Heather Ijames

Saturday, Jan 12 2013 12:00 PM

HEATHER IJAMES: Dad's hankering for a derby car win

By Heather Ijames

It's Pinewood Derby time with the Cub Scouts, where Scouts are given a little block of wood, four tires, and then told to build something that goes vroom. I have to say I wasn't happy when the den leader handed us this little derby kit. You see, the Ijames family has had experience with derby cars before and it isn't a pretty tale. This will be our third car, the first two done through my kids' Awana program at their church.

We first participated when my eldest was 4, and since we couldn't trust him with a pencil, my husband and I knew this project would fall squarely upon us. Well ... the husband. I'm totally useless in this regard. I mean, my idea of "building" the car involved a mallet to the front and back to round out the edges, and then using a pair of chicken tongs to dip the car into a can of paint. Presto! Done.

Since my husband had more grandiose ideas about design, color and aerodynamics, I christened him the Master Commander and he got busy. Three weeks later, using only a handheld wood chisel, he made an exact replica of Lightning McQueen from Disney Pixar's "Cars." He even had our DVD copy of the movie on freeze frame to make the car as accurate as possible, including McQueen's exerted tongue flapping in the wind. It truly was a work of art. Pixar, themselves, would've wanted it as a prototype.

Then, the derby race. Daddy's entry, I mean my son's, didn't make it past the second round but Daddy, I mean my son, had high hopes the car would win best design. I did, too, for that matter because the rest of the entries looked junky. Like little kids had made them.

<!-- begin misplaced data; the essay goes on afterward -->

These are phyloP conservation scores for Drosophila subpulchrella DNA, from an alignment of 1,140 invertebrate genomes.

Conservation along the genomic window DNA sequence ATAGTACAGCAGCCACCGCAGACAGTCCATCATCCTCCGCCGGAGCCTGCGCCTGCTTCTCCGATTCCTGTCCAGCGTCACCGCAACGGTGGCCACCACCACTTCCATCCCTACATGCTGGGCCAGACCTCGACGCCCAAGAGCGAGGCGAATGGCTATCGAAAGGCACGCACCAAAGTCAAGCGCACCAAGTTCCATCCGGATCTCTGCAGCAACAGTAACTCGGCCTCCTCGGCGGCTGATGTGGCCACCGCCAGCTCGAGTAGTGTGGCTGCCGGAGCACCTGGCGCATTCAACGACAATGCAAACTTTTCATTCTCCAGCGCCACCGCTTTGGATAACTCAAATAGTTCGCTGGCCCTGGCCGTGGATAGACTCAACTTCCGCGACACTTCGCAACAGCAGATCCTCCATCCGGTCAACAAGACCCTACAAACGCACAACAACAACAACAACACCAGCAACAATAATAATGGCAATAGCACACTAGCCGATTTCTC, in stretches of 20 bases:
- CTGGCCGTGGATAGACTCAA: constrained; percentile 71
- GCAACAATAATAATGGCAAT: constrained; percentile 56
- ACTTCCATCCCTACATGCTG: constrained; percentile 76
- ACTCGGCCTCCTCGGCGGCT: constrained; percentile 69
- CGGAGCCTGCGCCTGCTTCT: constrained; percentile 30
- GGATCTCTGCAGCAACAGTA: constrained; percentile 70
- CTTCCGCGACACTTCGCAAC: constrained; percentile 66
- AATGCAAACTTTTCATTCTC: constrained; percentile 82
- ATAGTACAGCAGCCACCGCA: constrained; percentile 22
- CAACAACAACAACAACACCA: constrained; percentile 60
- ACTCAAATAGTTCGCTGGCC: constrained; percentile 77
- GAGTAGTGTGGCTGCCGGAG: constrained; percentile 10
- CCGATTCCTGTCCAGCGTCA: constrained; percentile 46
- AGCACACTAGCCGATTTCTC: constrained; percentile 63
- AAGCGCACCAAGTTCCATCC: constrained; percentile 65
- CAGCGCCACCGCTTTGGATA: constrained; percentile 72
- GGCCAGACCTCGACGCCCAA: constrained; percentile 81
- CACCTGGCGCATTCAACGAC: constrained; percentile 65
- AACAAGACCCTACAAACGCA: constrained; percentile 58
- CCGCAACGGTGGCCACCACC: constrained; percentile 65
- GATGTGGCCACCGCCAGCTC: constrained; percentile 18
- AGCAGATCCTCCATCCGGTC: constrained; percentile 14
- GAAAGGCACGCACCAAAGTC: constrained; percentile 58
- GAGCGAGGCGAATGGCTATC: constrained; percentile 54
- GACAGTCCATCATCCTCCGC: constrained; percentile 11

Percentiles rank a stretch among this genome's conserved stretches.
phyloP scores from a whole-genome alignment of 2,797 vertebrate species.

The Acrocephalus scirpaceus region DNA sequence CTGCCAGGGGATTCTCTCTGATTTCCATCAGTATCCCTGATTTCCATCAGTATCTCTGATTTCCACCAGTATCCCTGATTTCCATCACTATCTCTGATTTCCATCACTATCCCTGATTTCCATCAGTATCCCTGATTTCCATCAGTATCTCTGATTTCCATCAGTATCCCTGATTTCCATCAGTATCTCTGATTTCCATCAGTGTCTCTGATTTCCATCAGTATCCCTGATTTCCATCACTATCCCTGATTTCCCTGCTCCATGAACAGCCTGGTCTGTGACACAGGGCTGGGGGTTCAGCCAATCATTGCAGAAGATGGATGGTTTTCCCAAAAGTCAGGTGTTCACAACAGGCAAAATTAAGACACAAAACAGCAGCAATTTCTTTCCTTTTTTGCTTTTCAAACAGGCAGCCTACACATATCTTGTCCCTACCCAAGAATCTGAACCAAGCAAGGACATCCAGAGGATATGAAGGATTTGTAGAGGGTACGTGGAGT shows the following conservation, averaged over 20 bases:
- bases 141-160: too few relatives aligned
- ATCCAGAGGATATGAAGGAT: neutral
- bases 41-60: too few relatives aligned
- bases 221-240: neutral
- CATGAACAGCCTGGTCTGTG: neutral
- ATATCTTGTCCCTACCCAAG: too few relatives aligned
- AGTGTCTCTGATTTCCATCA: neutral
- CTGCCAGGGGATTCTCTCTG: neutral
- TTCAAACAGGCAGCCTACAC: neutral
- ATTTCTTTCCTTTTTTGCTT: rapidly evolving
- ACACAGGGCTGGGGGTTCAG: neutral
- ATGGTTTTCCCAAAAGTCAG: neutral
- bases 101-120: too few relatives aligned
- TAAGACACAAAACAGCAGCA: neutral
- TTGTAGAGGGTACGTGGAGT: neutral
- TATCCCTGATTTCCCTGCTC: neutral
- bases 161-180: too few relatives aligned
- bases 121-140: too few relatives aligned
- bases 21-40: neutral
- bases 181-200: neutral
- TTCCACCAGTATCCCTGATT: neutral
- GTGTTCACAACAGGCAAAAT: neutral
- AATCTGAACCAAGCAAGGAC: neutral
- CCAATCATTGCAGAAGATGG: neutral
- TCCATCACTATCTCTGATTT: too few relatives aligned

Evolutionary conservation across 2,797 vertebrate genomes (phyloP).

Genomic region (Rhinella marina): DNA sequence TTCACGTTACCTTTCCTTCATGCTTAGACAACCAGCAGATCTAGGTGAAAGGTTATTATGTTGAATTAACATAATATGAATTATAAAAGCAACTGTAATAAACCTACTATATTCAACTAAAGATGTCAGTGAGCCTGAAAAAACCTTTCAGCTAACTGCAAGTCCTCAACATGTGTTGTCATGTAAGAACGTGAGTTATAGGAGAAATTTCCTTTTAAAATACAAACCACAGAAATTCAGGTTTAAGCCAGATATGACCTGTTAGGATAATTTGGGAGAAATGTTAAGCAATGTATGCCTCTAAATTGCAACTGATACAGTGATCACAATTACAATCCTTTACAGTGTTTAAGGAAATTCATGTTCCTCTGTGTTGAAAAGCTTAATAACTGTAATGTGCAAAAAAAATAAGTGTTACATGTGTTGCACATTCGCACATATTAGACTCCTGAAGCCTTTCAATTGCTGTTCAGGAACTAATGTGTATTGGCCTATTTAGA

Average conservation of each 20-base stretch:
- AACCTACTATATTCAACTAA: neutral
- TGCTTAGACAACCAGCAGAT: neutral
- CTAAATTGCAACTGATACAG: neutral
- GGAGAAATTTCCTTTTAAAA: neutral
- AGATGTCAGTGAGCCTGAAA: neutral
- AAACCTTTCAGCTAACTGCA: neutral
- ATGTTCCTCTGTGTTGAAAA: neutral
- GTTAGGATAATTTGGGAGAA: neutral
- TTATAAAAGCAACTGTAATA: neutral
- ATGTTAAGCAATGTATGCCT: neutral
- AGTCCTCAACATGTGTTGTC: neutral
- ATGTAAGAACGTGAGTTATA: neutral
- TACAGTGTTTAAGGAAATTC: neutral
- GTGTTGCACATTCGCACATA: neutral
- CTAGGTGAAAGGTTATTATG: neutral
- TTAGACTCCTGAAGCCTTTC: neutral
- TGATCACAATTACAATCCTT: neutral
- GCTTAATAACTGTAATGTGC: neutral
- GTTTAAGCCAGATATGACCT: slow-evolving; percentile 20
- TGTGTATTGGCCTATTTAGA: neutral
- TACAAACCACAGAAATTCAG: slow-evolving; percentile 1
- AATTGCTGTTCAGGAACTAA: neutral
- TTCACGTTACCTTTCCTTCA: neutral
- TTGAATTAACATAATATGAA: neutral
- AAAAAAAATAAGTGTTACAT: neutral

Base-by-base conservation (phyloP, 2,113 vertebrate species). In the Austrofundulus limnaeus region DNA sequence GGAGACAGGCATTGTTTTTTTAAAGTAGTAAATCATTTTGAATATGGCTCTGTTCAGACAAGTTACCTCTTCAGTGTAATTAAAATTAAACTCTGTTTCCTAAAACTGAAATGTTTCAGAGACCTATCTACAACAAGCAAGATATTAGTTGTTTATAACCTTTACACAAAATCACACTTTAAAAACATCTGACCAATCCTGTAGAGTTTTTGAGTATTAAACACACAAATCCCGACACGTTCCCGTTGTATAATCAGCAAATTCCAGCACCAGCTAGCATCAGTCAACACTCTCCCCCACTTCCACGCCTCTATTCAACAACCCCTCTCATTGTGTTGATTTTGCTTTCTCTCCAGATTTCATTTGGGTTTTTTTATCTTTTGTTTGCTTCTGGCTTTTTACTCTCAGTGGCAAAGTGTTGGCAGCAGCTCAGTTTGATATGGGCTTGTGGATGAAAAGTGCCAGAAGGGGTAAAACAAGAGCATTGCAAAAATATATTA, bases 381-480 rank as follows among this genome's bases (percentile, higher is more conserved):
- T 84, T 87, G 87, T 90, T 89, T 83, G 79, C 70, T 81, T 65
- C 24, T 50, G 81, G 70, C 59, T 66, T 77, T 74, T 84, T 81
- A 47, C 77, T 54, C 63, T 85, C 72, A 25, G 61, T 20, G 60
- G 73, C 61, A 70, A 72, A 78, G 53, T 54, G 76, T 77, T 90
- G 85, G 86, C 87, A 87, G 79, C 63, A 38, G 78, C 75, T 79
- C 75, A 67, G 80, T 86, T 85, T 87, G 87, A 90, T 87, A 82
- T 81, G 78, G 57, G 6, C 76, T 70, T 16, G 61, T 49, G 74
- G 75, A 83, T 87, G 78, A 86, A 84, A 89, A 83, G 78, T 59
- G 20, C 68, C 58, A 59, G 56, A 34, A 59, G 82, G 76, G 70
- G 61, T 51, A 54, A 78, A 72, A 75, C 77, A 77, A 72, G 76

Lo and behold, our Lightning McQueen didn't place. It didn't even get one of those piddly honorable mentions. Daddy was not happy. I can't recall how he had managed it, but within a matter of minutes he had tracked down a judge and began his questions regarding judging standards. This was a little old lady church volunteer, mind you, but Charles was still operating on a sleep deficit and not his typical self, having spent the four prior nights alone fashioning that flapping tongue.

She kindly smiled at Charles and said, "Well, that was a very impressive entry, but it didn't place because we could tell that a daddy did it, and not a child."

To which Charles replied, "So, if I made it uglier, I might have won?"

"You mean your son might have won?" She corrected.

That's where I stepped in and pulled him away. I tried to comfort him by falsely agreeing that it was silly to give children a handicap for having feeble hands and what not, but little good it did. He was still upset.

A year later, I decided to circumnavigate my husband's feelings over Awana Judging-gate and let professional woodcutters at the Awana store cut the car, leaving the painting to my son. (I still would've used the mallet and the chicken tongs.) When my husband saw that year's final product, he said it was definitely crude enough to win something.

Turns out that with the new car, my son placed second in the racing category, but again failed in best design. The winners? My, oh my, the judging panel must've developed new standards. You could almost see the daddy hours still sweating off the derby cars that won in best design. First place was a hand-chiseled toolbox, a replica from Disney's "Handy Manny." The tools were standing up and nearly dancing. They had bulbous eyes and flapping tongues, too. I assumed giving handicaps to children for being children was a thing of the past.

Thank goodness I saw the picks first. When Charles wanted to see what had won, I knew I had to divert him. "Hurry, quick! The house is on fire, let's go." He never did see the winners.

I guess I should cut to the chase here and let everyone know that Charles spent his last day off from work fashioning our son's derby car for Cub Scouts. He had an electric ... something ... that seemed to make the process go faster, so I guess he can't get upset over wasting three weeks this time around. He and my son went to the store to pick out colors and I can tell my son is excited to do the painting.

Should I tell him now or later that Daddy will inevitably take over the painting, too? I hope my son, I mean Daddy, gets a win this year.

-- Heather Ijames is one of three community columnists whose work appears here every Saturday. These are the opinions of Ijames, not necessarily The Californian. Send email to her at heatherijames@hotmail.com. Next week: Inga Barks.

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